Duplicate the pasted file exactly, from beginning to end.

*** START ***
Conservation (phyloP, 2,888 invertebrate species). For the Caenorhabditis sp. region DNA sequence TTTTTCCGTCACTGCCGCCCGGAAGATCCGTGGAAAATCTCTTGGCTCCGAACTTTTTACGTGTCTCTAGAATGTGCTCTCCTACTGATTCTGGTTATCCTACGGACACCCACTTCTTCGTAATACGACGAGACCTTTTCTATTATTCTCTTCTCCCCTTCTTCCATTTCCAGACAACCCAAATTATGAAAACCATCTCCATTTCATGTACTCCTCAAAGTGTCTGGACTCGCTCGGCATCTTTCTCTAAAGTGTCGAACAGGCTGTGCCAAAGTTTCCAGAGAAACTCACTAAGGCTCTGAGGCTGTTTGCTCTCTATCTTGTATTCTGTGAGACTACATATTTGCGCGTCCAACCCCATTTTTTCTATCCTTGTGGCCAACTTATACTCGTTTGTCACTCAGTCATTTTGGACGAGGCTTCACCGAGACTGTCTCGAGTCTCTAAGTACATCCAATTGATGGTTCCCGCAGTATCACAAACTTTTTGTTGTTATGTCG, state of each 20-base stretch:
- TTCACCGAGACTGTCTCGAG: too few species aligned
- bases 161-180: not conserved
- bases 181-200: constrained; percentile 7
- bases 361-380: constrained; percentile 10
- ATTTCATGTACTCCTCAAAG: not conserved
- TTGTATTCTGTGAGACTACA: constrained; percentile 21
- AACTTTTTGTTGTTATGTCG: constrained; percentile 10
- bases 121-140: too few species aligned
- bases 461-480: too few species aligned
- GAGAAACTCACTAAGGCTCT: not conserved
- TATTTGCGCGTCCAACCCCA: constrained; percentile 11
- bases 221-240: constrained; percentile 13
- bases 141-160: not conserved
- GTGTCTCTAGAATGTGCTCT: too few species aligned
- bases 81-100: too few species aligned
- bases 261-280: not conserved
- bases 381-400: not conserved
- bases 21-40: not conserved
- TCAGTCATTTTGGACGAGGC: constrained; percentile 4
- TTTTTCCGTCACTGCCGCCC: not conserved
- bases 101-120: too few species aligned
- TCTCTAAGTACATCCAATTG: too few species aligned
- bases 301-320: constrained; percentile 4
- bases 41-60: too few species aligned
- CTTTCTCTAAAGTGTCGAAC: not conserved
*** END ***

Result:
Conservation (phyloP, 2,888 invertebrate species). For the Caenorhabditis sp. region DNA sequence TTTTTCCGTCACTGCCGCCCGGAAGATCCGTGGAAAATCTCTTGGCTCCGAACTTTTTACGTGTCTCTAGAATGTGCTCTCCTACTGATTCTGGTTATCCTACGGACACCCACTTCTTCGTAATACGACGAGACCTTTTCTATTATTCTCTTCTCCCCTTCTTCCATTTCCAGACAACCCAAATTATGAAAACCATCTCCATTTCATGTACTCCTCAAAGTGTCTGGACTCGCTCGGCATCTTTCTCTAAAGTGTCGAACAGGCTGTGCCAAAGTTTCCAGAGAAACTCACTAAGGCTCTGAGGCTGTTTGCTCTCTATCTTGTATTCTGTGAGACTACATATTTGCGCGTCCAACCCCATTTTTTCTATCCTTGTGGCCAACTTATACTCGTTTGTCACTCAGTCATTTTGGACGAGGCTTCACCGAGACTGTCTCGAGTCTCTAAGTACATCCAATTGATGGTTCCCGCAGTATCACAAACTTTTTGTTGTTATGTCG, state of each 20-base stretch:
- TTCACCGAGACTGTCTCGAG: too few species aligned
- bases 161-180: not conserved
- bases 181-200: constrained; percentile 7
- bases 361-380: constrained; percentile 10
- ATTTCATGTACTCCTCAAAG: not conserved
- TTGTATTCTGTGAGACTACA: constrained; percentile 21
- AACTTTTTGTTGTTATGTCG: constrained; percentile 10
- bases 121-140: too few species aligned
- bases 461-480: too few species aligned
- GAGAAACTCACTAAGGCTCT: not conserved
- TATTTGCGCGTCCAACCCCA: constrained; percentile 11
- bases 221-240: constrained; percentile 13
- bases 141-160: not conserved
- GTGTCTCTAGAATGTGCTCT: too few species aligned
- bases 81-100: too few species aligned
- bases 261-280: not conserved
- bases 381-400: not conserved
- bases 21-40: not conserved
- TCAGTCATTTTGGACGAGGC: constrained; percentile 4
- TTTTTCCGTCACTGCCGCCC: not conserved
- bases 101-120: too few species aligned
- TCTCTAAGTACATCCAATTG: too few species aligned
- bases 301-320: constrained; percentile 4
- bases 41-60: too few species aligned
- CTTTCTCTAAAGTGTCGAAC: not conserved